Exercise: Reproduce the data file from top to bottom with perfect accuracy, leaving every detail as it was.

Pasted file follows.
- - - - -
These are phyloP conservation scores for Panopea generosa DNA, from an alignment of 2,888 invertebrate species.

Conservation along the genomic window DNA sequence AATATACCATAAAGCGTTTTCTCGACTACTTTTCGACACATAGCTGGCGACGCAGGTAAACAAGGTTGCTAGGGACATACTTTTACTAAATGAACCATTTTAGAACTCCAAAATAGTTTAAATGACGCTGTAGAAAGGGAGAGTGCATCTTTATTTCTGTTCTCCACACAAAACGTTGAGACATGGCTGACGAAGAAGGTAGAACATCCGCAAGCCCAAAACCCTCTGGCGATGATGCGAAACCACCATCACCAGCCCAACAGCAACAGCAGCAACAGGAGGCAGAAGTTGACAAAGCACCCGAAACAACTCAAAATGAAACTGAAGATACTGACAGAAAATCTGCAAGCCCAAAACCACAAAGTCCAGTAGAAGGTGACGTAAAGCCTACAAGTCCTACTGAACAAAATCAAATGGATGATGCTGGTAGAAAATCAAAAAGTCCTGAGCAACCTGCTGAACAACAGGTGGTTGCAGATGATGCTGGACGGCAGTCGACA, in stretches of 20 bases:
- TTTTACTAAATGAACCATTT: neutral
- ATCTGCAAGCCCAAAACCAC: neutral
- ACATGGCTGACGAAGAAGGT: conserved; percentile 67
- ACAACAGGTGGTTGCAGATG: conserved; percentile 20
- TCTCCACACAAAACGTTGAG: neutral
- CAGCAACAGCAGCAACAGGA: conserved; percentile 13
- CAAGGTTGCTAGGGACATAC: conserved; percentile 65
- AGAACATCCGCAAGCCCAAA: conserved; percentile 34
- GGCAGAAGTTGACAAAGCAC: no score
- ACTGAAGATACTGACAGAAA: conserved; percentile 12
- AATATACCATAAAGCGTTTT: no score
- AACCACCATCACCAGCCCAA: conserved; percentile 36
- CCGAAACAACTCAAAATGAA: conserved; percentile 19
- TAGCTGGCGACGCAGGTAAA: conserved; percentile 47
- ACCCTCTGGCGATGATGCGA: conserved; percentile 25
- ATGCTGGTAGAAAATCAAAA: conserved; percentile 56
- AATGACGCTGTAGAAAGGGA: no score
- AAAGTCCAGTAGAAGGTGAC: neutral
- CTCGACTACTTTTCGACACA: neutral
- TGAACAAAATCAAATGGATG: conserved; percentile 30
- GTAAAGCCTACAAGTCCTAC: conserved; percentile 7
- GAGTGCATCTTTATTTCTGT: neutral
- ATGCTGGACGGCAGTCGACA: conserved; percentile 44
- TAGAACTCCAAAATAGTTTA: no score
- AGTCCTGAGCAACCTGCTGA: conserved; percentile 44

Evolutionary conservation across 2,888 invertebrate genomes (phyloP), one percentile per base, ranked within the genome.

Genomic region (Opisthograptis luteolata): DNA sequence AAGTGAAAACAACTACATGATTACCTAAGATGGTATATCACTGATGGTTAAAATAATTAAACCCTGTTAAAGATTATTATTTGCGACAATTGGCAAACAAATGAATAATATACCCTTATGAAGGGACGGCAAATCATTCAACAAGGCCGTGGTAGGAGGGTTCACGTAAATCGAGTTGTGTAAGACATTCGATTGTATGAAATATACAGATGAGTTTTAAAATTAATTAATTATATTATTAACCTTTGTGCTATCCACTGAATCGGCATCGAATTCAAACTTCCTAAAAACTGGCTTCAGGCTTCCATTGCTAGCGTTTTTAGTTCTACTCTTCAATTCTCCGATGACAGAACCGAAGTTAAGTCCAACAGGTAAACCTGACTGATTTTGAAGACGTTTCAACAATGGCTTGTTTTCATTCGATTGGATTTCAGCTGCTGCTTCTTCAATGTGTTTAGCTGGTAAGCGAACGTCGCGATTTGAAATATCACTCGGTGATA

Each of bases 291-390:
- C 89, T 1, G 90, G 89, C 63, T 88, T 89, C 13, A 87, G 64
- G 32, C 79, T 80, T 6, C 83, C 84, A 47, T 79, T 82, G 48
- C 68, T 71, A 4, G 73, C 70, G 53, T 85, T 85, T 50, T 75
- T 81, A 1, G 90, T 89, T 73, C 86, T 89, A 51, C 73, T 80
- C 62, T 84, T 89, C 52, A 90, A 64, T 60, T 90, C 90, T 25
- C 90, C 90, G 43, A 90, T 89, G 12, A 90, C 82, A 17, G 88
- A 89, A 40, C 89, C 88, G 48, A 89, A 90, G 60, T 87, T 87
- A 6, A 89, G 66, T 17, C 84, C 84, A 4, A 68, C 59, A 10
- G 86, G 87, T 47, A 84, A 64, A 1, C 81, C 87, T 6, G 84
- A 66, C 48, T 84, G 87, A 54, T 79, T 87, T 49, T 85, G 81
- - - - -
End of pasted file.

These are phyloP conservation scores for Panopea generosa DNA, from an alignment of 2,888 invertebrate species.

Conservation along the genomic window DNA sequence AATATACCATAAAGCGTTTTCTCGACTACTTTTCGACACATAGCTGGCGACGCAGGTAAACAAGGTTGCTAGGGACATACTTTTACTAAATGAACCATTTTAGAACTCCAAAATAGTTTAAATGACGCTGTAGAAAGGGAGAGTGCATCTTTATTTCTGTTCTCCACACAAAACGTTGAGACATGGCTGACGAAGAAGGTAGAACATCCGCAAGCCCAAAACCCTCTGGCGATGATGCGAAACCACCATCACCAGCCCAACAGCAACAGCAGCAACAGGAGGCAGAAGTTGACAAAGCACCCGAAACAACTCAAAATGAAACTGAAGATACTGACAGAAAATCTGCAAGCCCAAAACCACAAAGTCCAGTAGAAGGTGACGTAAAGCCTACAAGTCCTACTGAACAAAATCAAATGGATGATGCTGGTAGAAAATCAAAAAGTCCTGAGCAACCTGCTGAACAACAGGTGGTTGCAGATGATGCTGGACGGCAGTCGACA, in stretches of 20 bases:
- TTTTACTAAATGAACCATTT: neutral
- ATCTGCAAGCCCAAAACCAC: neutral
- ACATGGCTGACGAAGAAGGT: conserved; percentile 67
- ACAACAGGTGGTTGCAGATG: conserved; percentile 20
- TCTCCACACAAAACGTTGAG: neutral
- CAGCAACAGCAGCAACAGGA: conserved; percentile 13
- CAAGGTTGCTAGGGACATAC: conserved; percentile 65
- AGAACATCCGCAAGCCCAAA: conserved; percentile 34
- GGCAGAAGTTGACAAAGCAC: no score
- ACTGAAGATACTGACAGAAA: conserved; percentile 12
- AATATACCATAAAGCGTTTT: no score
- AACCACCATCACCAGCCCAA: conserved; percentile 36
- CCGAAACAACTCAAAATGAA: conserved; percentile 19
- TAGCTGGCGACGCAGGTAAA: conserved; percentile 47
- ACCCTCTGGCGATGATGCGA: conserved; percentile 25
- ATGCTGGTAGAAAATCAAAA: conserved; percentile 56
- AATGACGCTGTAGAAAGGGA: no score
- AAAGTCCAGTAGAAGGTGAC: neutral
- CTCGACTACTTTTCGACACA: neutral
- TGAACAAAATCAAATGGATG: conserved; percentile 30
- GTAAAGCCTACAAGTCCTAC: conserved; percentile 7
- GAGTGCATCTTTATTTCTGT: neutral
- ATGCTGGACGGCAGTCGACA: conserved; percentile 44
- TAGAACTCCAAAATAGTTTA: no score
- AGTCCTGAGCAACCTGCTGA: conserved; percentile 44

Evolutionary conservation across 2,888 invertebrate genomes (phyloP), one percentile per base, ranked within the genome.

Genomic region (Opisthograptis luteolata): DNA sequence AAGTGAAAACAACTACATGATTACCTAAGATGGTATATCACTGATGGTTAAAATAATTAAACCCTGTTAAAGATTATTATTTGCGACAATTGGCAAACAAATGAATAATATACCCTTATGAAGGGACGGCAAATCATTCAACAAGGCCGTGGTAGGAGGGTTCACGTAAATCGAGTTGTGTAAGACATTCGATTGTATGAAATATACAGATGAGTTTTAAAATTAATTAATTATATTATTAACCTTTGTGCTATCCACTGAATCGGCATCGAATTCAAACTTCCTAAAAACTGGCTTCAGGCTTCCATTGCTAGCGTTTTTAGTTCTACTCTTCAATTCTCCGATGACAGAACCGAAGTTAAGTCCAACAGGTAAACCTGACTGATTTTGAAGACGTTTCAACAATGGCTTGTTTTCATTCGATTGGATTTCAGCTGCTGCTTCTTCAATGTGTTTAGCTGGTAAGCGAACGTCGCGATTTGAAATATCACTCGGTGATA

Each of bases 291-390:
- C 89, T 1, G 90, G 89, C 63, T 88, T 89, C 13, A 87, G 64
- G 32, C 79, T 80, T 6, C 83, C 84, A 47, T 79, T 82, G 48
- C 68, T 71, A 4, G 73, C 70, G 53, T 85, T 85, T 50, T 75
- T 81, A 1, G 90, T 89, T 73, C 86, T 89, A 51, C 73, T 80
- C 62, T 84, T 89, C 52, A 90, A 64, T 60, T 90, C 90, T 25
- C 90, C 90, G 43, A 90, T 89, G 12, A 90, C 82, A 17, G 88
- A 89, A 40, C 89, C 88, G 48, A 89, A 90, G 60, T 87, T 87
- A 6, A 89, G 66, T 17, C 84, C 84, A 4, A 68, C 59, A 10
- G 86, G 87, T 47, A 84, A 64, A 1, C 81, C 87, T 6, G 84
- A 66, C 48, T 84, G 87, A 54, T 79, T 87, T 49, T 85, G 81